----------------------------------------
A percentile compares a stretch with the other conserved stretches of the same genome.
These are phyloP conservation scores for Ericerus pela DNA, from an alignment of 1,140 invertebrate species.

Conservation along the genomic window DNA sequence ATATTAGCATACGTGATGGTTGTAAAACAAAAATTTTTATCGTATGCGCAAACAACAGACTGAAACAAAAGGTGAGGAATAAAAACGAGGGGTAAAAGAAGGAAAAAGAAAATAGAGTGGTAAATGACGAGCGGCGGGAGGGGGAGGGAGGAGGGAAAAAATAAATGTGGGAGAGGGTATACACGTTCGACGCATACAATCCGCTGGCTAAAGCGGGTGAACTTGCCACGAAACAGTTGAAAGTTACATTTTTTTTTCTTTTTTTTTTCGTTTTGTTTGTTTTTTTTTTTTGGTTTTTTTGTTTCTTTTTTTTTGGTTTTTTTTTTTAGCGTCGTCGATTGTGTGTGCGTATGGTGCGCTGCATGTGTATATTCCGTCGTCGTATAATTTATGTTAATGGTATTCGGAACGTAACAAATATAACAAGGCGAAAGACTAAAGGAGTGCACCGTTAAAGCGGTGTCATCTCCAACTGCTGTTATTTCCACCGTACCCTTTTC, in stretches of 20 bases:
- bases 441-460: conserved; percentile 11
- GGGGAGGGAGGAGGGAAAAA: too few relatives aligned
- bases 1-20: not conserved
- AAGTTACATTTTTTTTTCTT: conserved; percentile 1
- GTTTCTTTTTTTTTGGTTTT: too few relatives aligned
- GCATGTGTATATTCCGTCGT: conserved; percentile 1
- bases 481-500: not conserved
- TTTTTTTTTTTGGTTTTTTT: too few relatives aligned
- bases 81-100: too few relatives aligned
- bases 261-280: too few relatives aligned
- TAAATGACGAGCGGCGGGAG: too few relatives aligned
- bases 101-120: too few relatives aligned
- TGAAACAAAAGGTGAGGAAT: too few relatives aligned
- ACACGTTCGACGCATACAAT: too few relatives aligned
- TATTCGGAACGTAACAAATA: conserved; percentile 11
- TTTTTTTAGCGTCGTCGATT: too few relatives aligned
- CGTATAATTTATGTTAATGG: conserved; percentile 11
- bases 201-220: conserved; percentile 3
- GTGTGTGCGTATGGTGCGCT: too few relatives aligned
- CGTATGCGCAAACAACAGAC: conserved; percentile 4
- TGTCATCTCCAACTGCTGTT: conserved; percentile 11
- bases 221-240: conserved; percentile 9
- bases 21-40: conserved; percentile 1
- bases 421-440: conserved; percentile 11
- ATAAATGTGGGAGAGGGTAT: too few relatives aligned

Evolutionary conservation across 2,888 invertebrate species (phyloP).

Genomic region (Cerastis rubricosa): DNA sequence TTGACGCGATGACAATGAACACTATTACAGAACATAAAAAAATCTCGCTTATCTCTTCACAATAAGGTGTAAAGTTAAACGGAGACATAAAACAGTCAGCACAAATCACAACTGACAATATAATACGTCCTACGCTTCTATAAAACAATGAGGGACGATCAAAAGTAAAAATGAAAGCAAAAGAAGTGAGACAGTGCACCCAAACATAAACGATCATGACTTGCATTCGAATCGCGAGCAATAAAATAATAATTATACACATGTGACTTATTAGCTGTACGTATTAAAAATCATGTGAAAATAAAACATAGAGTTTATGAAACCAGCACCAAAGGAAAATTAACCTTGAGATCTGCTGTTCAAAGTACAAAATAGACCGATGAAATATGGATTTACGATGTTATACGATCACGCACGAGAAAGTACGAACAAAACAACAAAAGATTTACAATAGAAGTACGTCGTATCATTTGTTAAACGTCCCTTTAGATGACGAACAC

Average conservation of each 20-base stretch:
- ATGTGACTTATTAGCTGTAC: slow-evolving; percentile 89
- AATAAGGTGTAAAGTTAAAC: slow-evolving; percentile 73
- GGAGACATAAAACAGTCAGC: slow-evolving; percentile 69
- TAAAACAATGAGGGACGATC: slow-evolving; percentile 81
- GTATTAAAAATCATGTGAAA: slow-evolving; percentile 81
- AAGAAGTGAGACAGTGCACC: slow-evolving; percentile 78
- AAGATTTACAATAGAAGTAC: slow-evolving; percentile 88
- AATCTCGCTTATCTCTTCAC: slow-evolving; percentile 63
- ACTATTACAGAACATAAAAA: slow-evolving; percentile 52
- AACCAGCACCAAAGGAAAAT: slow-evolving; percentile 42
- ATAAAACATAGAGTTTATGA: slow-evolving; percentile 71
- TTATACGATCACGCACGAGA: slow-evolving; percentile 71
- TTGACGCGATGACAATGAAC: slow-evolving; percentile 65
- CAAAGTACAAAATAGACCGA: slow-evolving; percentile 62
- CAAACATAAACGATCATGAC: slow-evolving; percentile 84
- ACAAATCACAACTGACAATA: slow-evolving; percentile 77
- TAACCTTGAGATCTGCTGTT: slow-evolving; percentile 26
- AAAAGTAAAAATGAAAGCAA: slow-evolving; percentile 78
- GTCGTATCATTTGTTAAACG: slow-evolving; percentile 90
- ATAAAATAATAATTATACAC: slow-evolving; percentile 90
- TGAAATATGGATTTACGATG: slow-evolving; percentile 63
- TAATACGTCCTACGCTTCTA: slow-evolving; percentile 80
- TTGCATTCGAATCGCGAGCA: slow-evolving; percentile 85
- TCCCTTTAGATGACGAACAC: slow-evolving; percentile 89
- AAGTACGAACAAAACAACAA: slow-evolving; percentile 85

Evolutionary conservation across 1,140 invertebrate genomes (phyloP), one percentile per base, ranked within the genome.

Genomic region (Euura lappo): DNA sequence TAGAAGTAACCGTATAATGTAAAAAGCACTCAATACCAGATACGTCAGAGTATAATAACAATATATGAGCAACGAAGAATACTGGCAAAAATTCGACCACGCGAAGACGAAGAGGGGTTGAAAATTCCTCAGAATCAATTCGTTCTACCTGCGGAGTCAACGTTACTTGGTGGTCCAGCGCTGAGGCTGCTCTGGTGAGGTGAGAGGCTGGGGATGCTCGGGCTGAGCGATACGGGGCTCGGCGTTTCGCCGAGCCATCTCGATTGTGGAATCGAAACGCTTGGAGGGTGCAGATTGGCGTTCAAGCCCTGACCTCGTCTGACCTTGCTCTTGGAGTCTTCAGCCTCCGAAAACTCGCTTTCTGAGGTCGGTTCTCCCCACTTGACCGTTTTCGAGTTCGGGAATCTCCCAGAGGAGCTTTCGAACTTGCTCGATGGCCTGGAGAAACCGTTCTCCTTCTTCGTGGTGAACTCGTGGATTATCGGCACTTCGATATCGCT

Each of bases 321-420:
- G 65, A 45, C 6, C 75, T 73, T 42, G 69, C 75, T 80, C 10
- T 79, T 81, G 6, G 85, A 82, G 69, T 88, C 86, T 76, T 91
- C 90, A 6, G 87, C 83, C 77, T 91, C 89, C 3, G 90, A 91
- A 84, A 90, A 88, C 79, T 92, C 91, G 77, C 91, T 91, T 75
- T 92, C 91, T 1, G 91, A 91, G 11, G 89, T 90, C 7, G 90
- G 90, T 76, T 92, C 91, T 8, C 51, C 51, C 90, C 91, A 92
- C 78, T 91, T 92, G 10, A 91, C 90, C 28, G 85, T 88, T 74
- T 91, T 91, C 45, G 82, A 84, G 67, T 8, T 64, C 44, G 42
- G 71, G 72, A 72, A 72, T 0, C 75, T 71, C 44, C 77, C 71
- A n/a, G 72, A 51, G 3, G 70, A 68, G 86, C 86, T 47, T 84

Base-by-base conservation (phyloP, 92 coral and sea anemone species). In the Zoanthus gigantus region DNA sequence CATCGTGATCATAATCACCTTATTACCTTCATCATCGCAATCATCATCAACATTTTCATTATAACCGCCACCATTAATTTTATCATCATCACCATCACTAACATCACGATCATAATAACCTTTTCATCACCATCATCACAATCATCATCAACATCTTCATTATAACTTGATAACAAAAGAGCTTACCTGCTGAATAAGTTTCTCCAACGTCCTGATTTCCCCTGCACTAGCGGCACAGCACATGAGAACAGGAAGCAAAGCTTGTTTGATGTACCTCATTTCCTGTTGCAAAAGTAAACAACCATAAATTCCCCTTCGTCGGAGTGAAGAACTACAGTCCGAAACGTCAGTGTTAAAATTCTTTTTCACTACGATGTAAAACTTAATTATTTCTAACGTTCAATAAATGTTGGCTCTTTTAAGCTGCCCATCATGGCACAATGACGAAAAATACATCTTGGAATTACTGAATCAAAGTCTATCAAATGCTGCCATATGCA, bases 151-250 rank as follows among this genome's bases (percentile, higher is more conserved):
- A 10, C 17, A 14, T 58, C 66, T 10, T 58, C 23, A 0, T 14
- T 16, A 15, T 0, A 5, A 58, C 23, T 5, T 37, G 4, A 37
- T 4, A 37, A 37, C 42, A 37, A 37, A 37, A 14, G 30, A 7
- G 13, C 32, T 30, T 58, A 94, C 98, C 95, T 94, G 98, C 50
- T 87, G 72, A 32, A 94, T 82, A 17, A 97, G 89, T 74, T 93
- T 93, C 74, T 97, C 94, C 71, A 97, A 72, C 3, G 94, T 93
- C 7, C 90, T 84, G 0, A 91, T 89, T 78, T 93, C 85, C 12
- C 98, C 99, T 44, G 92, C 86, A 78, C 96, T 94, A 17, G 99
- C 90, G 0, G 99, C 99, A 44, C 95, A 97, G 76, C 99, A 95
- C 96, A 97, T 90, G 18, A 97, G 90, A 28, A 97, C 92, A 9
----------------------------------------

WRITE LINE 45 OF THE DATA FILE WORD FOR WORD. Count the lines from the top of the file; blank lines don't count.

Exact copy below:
- CAAAGTACAAAATAGACCGA: slow-evolving; percentile 62